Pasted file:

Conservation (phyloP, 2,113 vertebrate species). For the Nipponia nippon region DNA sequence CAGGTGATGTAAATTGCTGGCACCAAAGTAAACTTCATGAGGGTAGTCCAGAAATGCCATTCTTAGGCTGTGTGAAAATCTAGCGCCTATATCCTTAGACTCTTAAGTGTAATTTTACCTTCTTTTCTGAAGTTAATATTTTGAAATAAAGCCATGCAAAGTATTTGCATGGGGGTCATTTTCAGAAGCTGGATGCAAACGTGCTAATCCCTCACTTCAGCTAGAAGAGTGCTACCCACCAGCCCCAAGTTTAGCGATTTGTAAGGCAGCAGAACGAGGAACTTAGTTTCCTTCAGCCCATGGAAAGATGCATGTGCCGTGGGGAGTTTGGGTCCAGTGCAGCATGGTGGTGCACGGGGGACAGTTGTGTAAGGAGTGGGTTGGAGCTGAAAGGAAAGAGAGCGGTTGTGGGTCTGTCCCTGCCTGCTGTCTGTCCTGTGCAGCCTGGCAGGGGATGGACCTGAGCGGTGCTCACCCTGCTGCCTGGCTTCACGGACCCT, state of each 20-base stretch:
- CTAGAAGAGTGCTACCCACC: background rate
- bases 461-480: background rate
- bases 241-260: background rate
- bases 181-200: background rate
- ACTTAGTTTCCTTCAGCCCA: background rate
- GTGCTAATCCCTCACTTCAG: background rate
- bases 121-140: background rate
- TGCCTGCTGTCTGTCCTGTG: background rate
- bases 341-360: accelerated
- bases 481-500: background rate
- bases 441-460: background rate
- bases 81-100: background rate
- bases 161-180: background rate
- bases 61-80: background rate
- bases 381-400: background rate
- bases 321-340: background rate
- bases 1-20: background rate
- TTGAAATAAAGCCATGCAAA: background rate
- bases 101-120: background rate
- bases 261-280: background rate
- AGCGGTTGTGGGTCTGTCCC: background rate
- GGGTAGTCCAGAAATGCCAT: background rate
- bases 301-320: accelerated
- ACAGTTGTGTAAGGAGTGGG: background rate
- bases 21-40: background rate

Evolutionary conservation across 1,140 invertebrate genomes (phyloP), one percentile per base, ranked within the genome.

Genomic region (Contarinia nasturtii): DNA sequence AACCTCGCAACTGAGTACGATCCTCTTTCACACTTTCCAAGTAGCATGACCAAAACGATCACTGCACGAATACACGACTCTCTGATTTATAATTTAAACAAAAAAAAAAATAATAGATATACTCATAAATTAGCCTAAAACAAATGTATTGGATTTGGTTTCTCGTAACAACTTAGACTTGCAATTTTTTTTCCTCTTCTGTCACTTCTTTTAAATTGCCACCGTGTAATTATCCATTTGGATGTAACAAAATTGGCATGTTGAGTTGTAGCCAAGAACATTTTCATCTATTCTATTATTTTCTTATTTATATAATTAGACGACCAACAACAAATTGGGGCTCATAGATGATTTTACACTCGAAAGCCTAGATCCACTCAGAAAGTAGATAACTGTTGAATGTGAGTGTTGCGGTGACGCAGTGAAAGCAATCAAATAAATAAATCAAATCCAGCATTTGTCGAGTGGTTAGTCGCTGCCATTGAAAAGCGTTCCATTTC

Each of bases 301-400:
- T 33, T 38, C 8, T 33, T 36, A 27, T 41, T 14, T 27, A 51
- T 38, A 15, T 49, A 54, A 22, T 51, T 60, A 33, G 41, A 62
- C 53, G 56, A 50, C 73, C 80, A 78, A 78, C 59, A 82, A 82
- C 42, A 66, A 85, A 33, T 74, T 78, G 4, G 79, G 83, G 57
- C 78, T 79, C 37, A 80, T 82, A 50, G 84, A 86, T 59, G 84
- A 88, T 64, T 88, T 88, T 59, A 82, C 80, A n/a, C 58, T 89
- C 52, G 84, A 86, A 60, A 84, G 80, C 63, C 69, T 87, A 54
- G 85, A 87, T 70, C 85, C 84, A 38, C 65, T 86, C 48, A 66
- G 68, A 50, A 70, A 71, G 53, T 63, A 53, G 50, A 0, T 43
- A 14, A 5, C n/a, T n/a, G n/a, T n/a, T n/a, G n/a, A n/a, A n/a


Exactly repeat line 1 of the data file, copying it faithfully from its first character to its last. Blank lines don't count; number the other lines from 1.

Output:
Conservation (phyloP, 2,113 vertebrate species). For the Nipponia nippon region DNA sequence CAGGTGATGTAAATTGCTGGCACCAAAGTAAACTTCATGAGGGTAGTCCAGAAATGCCATTCTTAGGCTGTGTGAAAATCTAGCGCCTATATCCTTAGACTCTTAAGTGTAATTTTACCTTCTTTTCTGAAGTTAATATTTTGAAATAAAGCCATGCAAAGTATTTGCATGGGGGTCATTTTCAGAAGCTGGATGCAAACGTGCTAATCCCTCACTTCAGCTAGAAGAGTGCTACCCACCAGCCCCAAGTTTAGCGATTTGTAAGGCAGCAGAACGAGGAACTTAGTTTCCTTCAGCCCATGGAAAGATGCATGTGCCGTGGGGAGTTTGGGTCCAGTGCAGCATGGTGGTGCACGGGGGACAGTTGTGTAAGGAGTGGGTTGGAGCTGAAAGGAAAGAGAGCGGTTGTGGGTCTGTCCCTGCCTGCTGTCTGTCCTGTGCAGCCTGGCAGGGGATGGACCTGAGCGGTGCTCACCCTGCTGCCTGGCTTCACGGACCCT, state of each 20-base stretch: